Creating a Community Crisis Fund

Image shows solidarity not charity sprayed on a brick wall

First Published by the Solidarity Economy Association

The Covid-19 crisis has inspired the creation of a myriad of new ‘solidarity funds’ across the world. Micro solidarity economies in all but name are growing more rapidly than in any recent memory. We thought it valuable to share a story of the growth of a recent but pre-covid fund.

The following article was contributed by two members of the Solidarity Collective.

The ‘Solidarity Not Charity’ Autonomous Crisis Fund

It is hard to believe that as recently as last summer, nobody had any idea that a pandemic was about to hit, and the name Covid-19 hadn’t even been invented yet. It is in that world, if you could cast your mind back, that friends and I created what would now be commonly understood as a mutual aid crisis fund.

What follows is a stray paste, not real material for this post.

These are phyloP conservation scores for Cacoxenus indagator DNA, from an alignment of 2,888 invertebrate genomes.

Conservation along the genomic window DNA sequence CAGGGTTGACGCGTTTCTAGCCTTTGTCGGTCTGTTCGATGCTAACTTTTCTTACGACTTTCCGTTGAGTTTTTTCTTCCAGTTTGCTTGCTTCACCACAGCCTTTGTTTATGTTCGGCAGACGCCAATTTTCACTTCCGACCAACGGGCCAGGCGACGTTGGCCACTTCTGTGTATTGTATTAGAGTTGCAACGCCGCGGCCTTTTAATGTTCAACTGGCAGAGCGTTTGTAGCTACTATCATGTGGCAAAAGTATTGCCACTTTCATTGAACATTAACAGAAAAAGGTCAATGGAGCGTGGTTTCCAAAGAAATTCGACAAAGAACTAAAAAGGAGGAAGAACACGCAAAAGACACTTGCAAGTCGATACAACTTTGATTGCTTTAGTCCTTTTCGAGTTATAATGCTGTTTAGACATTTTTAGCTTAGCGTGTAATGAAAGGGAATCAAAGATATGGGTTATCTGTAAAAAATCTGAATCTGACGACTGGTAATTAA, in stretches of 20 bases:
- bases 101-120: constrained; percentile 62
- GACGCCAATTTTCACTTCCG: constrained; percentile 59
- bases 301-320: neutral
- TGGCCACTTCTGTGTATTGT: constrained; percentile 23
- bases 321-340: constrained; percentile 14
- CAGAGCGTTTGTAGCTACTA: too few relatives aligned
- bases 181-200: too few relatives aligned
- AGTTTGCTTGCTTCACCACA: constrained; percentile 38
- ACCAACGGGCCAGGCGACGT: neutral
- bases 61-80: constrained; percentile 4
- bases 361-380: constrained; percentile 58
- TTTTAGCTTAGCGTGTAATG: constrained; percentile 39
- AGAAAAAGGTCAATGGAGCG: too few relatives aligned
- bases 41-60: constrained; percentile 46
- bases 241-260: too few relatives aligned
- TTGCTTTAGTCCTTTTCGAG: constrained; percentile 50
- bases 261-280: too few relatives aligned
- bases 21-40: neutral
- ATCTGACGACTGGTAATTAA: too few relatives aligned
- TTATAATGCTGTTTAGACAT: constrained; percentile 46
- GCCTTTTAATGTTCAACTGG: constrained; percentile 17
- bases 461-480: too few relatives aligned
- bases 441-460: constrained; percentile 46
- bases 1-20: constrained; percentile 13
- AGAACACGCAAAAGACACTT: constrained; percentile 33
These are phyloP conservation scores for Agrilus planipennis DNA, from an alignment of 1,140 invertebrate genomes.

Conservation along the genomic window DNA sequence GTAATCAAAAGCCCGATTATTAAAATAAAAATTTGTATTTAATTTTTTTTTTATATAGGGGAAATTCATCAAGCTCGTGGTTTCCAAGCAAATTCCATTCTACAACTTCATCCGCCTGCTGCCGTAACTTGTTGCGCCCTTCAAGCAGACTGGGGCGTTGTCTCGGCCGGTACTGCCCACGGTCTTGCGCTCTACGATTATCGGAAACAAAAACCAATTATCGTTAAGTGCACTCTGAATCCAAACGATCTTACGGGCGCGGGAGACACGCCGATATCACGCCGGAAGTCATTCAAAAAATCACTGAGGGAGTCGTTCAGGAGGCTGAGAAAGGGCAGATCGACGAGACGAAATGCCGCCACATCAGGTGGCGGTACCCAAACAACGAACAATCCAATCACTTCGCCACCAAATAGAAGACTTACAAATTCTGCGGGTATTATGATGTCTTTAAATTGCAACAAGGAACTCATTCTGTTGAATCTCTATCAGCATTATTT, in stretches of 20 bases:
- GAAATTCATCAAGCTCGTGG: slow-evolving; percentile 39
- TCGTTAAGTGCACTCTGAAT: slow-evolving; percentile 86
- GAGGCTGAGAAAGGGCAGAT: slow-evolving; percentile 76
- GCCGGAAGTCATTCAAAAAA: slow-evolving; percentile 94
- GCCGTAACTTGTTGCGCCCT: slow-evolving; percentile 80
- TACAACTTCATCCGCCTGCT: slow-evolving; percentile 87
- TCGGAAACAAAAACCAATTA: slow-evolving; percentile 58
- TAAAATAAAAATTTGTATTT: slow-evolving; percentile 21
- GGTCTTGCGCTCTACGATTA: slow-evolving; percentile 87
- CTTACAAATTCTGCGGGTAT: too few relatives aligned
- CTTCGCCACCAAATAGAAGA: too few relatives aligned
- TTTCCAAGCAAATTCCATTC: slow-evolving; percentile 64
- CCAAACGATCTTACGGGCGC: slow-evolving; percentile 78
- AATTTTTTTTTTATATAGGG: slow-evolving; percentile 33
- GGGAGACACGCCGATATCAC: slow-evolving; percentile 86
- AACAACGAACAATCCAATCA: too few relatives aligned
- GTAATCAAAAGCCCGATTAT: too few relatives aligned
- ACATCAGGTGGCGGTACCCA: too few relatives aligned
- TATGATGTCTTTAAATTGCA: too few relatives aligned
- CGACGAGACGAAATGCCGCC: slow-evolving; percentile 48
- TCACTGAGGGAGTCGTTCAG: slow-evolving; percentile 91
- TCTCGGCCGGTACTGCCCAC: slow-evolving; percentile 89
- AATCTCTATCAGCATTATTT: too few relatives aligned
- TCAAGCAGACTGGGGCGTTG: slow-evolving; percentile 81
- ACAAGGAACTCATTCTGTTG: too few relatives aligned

I was facing an imminent visit by bailiffs to my flat door after a debt collection agency had traced a former flatmate to my address. She was facing prison as a result of over £4,000 of unpaid legal fines that she had never quite found the courage to tell me about. I was calling round friends to get advice on how to deal with the situation.

The details of my friend Aida’s* situation became clearer. She had suffered an ectopic pregnancy some years ago, which caused her to lose her baby and almost her own life, sending her spiralling into depression. She managed to fight through and survive, but lost her home in London. Because she had failed to notify housing benefit about a change in circumstances, she was dragged through the courts and eventually received the maximum penalty: 250 hours of community service, which was completed in full, and a fine of £5,000 which she kept on top of paying for a few years at £5 per week until becoming homeless again. Now she was ordered to pay the remaining £4,500 in full within two days, or face a prison sentence.